Screening and Diagnostic Mammograms: What Women Need to Know

When a woman turns 35, her primary care provider will tell her that it’s time for a mammogram. Not all screenings are exactly the same. There are two kinds of mammograms that have different purposes. It’s important to know which one your doctor has asked you to get. 

Screening mammograms are designed to detect abnormalities in breast tissue. These exams are done for women who have no breast symptoms or no changes in their breast exam. Most women receive a screening mammogram once at age 35 and annually after they turn 40.

Typically, a screening mammogram consists of two images of each breast. Once the images are obtained and checked for technical quality, the patient is done with the screening mammogram. A breast imaging radiologist will read the mammogram. Normal results are usually mailed to the patient in seven to 10 days.  

If the breast imaging specialist determines that a woman needs additional imaging, he or she will ask her to follow up with a diagnostic mammogram. The request for a follow-up diagnostic mammogram are relayed to the patient by telephone as soon as the radiologist reads the mammogram. A follow up appointment is scheduled at the time of the call.

Diagnostic mammograms occur when a provider has concerns about a woman’s breast. A doctor will refer a patient for a diagnostic mammogram if an abnormal area is found on a routine screening mammogram, if a lump is felt, or the patient is experiencing breast pain or nipple discharge. During a diagnostic mammogram, the images are reviewed by a breast imaging radiologist in real time. That way, if additional pictures are needed, they can be taken right away.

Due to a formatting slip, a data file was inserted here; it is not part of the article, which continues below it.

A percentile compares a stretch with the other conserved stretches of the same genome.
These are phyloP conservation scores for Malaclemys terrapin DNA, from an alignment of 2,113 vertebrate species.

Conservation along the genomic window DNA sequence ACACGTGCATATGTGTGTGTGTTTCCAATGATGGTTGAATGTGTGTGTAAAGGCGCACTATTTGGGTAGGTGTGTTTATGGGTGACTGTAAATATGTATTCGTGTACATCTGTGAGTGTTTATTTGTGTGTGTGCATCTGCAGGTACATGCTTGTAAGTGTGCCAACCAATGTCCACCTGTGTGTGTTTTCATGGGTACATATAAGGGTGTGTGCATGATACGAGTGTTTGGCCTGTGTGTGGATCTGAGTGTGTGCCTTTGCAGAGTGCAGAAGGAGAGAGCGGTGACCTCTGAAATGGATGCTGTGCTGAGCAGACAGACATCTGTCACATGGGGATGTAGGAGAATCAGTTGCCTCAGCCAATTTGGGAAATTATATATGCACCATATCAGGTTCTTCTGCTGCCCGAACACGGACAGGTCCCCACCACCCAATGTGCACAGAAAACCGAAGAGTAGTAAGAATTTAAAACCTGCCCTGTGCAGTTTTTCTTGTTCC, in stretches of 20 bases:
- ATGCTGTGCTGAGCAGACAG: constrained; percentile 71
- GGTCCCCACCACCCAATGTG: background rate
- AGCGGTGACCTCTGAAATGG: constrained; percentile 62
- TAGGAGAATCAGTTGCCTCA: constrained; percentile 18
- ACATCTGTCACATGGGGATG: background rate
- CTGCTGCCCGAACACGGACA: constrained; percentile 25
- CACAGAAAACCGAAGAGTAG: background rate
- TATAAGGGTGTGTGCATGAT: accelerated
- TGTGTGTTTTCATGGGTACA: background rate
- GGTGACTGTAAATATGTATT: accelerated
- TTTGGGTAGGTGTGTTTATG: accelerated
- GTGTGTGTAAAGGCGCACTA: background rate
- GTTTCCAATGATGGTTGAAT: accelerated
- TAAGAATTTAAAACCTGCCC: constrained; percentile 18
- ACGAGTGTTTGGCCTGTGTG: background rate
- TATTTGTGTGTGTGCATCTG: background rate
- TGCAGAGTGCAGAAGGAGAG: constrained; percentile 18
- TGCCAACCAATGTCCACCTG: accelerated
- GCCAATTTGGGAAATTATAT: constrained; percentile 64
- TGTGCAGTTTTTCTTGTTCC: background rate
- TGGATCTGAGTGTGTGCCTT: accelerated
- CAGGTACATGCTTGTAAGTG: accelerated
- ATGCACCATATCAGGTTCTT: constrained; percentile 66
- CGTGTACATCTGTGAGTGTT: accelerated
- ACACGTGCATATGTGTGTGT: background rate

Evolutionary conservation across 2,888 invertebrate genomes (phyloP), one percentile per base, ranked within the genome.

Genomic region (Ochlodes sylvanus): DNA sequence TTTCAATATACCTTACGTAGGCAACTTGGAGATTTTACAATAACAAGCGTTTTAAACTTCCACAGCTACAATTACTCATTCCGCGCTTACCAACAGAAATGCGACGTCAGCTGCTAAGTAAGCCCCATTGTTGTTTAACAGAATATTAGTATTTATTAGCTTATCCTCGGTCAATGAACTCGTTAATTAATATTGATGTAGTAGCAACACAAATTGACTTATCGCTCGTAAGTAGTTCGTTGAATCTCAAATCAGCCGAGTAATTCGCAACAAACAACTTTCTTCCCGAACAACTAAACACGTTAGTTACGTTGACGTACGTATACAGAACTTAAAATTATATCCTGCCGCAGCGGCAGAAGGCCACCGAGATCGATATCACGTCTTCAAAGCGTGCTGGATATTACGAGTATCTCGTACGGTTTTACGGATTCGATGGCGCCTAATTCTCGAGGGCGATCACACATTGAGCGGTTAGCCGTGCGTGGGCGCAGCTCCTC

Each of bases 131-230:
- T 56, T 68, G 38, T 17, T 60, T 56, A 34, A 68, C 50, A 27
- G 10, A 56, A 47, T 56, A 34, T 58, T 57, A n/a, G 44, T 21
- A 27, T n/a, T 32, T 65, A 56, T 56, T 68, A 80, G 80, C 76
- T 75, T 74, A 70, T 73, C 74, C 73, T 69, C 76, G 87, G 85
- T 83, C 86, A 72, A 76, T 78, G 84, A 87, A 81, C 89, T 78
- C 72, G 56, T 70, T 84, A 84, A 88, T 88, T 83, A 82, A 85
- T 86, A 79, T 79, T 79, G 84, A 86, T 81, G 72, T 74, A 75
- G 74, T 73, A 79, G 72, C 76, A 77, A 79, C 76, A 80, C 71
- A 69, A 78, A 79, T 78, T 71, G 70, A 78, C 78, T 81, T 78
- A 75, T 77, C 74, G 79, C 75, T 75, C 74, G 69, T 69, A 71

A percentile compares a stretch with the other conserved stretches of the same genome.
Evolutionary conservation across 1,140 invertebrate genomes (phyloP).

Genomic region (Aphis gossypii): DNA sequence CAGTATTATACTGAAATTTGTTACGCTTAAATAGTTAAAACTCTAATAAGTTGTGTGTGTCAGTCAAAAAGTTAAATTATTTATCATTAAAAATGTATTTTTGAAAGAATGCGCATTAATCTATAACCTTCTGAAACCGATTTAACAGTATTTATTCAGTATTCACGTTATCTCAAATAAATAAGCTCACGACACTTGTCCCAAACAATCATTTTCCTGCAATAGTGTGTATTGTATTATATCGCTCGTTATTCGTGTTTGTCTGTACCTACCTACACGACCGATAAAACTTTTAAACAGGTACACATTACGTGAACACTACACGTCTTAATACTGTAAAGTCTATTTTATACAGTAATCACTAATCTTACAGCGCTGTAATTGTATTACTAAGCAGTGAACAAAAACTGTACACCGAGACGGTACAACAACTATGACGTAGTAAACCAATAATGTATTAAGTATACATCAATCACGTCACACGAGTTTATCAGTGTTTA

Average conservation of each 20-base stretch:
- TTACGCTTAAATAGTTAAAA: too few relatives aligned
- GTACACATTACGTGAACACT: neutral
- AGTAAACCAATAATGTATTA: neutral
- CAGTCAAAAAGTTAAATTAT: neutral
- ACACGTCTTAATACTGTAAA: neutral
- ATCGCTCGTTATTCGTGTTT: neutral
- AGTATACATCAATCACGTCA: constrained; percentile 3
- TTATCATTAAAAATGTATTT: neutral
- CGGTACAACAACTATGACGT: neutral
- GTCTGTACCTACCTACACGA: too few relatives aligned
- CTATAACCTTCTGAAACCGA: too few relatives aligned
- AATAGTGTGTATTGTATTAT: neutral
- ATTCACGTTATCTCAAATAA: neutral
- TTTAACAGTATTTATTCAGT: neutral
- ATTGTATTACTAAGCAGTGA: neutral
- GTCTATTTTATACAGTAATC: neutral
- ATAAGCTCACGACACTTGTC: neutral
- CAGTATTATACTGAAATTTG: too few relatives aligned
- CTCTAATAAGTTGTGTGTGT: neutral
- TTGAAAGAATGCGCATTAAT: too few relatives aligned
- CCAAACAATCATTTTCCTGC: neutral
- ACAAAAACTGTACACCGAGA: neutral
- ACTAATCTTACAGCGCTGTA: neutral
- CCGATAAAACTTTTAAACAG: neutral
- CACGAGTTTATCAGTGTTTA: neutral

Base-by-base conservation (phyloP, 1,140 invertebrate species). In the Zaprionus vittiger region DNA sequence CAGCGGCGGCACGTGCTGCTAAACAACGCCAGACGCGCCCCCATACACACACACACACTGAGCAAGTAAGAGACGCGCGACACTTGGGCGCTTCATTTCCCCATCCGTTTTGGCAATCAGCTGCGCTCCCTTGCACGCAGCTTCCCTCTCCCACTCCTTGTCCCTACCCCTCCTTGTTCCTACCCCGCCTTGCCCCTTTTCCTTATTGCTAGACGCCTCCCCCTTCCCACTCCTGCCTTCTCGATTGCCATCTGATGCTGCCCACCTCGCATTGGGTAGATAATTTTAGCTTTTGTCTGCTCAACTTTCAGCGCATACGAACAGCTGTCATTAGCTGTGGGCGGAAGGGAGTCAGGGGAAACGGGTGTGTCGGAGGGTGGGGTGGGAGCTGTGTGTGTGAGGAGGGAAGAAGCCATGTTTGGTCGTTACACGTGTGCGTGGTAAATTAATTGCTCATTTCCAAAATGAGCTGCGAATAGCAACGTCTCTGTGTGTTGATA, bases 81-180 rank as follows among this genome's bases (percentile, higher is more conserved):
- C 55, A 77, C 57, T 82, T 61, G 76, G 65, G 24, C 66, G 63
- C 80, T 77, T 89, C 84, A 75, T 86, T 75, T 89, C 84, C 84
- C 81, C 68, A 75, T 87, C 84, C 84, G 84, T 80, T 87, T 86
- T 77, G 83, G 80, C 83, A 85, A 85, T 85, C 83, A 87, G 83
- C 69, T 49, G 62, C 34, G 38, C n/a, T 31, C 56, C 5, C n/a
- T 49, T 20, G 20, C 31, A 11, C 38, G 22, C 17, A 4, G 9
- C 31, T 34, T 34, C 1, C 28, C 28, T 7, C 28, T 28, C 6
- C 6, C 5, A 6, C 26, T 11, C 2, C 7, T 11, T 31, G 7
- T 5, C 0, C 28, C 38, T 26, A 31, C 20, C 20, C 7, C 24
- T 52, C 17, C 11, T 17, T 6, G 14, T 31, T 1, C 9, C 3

In some cases, special images known as spot views or magnification views are used to further evaluate a specific area a diagnostic mammogram. A breast ultrasound may be performed along with your mammogram to provide additional information to aid in the interpretation of your findings.

It’s important to know which kind of mammogram your doctor has asked you to get because not all screening locations are able to perform both kinds of mammogram. 

At South Shore Health, we offer screening mammography at:

Our diagnostic mammograms are offered at:

Since most women choose where they get their annual mammogram, it’s important to choose a facility that can provide the screening your doctor wants to ensure your health.


To learn more about mammography at South Shore Health, click here.